By Spencer Davis. Every year, I give you a new batch of overlooked Halloween movies to get you through the night—or if I’ve done my job properly, keep you awake through it—and this year, we go in some new directions. Some might say the world we live in right now is scary enough! And yet it’s perhaps no coincidence that the past two years have brought horror into a new era of acclaim, with hits like Get Out and A Quiet Place being named as serious awards contenders. Even the remake business is being taken a lot more seriously, with bold new visions of Halloween and Suspiria taking over the theaters and proving themselves to be more than cheap cash grabs. But if, like me, you think the best place to seek out your scares is in the darkness of your own living room, then enjoy these under-the-radar film frights. Continue reading
By Spencer Davis. Time for another vinyl time capsule in our continuing series, The Vintage Collector. I’m making my picks for the essential classic albums you need in your vinyl collection. This time, we’re doing barroom piano ballads, proto-hair metal, sultry lounge standards, soul/blues fusion, and a lost album from a titan of jazz. Continue reading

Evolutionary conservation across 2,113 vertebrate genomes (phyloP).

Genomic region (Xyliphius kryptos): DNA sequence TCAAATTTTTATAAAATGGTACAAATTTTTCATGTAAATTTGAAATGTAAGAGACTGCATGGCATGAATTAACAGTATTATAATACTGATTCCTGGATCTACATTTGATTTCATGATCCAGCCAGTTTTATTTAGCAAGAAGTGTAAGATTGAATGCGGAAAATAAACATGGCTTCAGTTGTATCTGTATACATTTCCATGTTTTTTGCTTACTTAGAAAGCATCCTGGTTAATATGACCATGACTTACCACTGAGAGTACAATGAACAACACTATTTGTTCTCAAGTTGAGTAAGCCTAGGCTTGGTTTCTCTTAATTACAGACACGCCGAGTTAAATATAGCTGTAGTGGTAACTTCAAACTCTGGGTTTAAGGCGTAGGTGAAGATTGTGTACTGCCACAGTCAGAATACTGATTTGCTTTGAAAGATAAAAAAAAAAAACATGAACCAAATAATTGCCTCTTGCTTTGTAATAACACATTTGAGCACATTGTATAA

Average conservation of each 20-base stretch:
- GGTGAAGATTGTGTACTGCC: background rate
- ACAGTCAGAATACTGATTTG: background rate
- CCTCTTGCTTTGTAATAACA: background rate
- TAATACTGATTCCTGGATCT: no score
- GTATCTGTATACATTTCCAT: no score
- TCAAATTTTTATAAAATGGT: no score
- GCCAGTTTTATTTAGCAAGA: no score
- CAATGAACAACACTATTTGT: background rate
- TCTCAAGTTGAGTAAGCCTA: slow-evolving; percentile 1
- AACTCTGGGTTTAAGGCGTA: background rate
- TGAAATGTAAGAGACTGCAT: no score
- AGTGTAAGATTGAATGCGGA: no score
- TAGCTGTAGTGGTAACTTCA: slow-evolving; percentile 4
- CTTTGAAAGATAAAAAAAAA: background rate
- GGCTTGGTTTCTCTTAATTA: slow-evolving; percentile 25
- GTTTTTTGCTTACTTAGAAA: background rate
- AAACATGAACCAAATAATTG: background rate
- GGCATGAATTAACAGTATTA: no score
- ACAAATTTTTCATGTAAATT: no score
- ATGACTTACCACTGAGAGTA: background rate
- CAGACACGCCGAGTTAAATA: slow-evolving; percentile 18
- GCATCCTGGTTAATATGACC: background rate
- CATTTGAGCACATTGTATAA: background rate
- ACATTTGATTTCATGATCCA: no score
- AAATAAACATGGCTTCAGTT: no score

By Spencer Davis. I can trace the exact moment I fell in love with the Fast & Furious franchise to a particular scene in Fast Five. A friend of mine, already indoctrinated in the idiotic joys of the series, suggested we catch the midnight showing on opening night. It was an idea just stupid enough to be brilliant! About half an hour in, there’s a chase scene that culminates in Paul Walker and Vin Diesel going over the edge of a cliff in a Corvette convertible, climbing onto the trunk of the car in midair … and with perfect timing, leaping safely into a river just before impact. As this all unfolded in glorious slow-motion, someone in the audience shouted, “Academy Award!!!!” and the entire theater erupted in laughter. I was sold for life.
If you heard yesterday’s announcement that the Oscars will be unveiling a new category, Best Popular Film, then you probably know why I bring this up. Everyone knows the impetus for this is the telecast’s spiraling ratings, and the best and the brightest minds at the Academy have apparently decided that the way to pull viewers back in is with a shorter, 3-hour show and a new category dedicated to the shitty blockbusters that make all the money.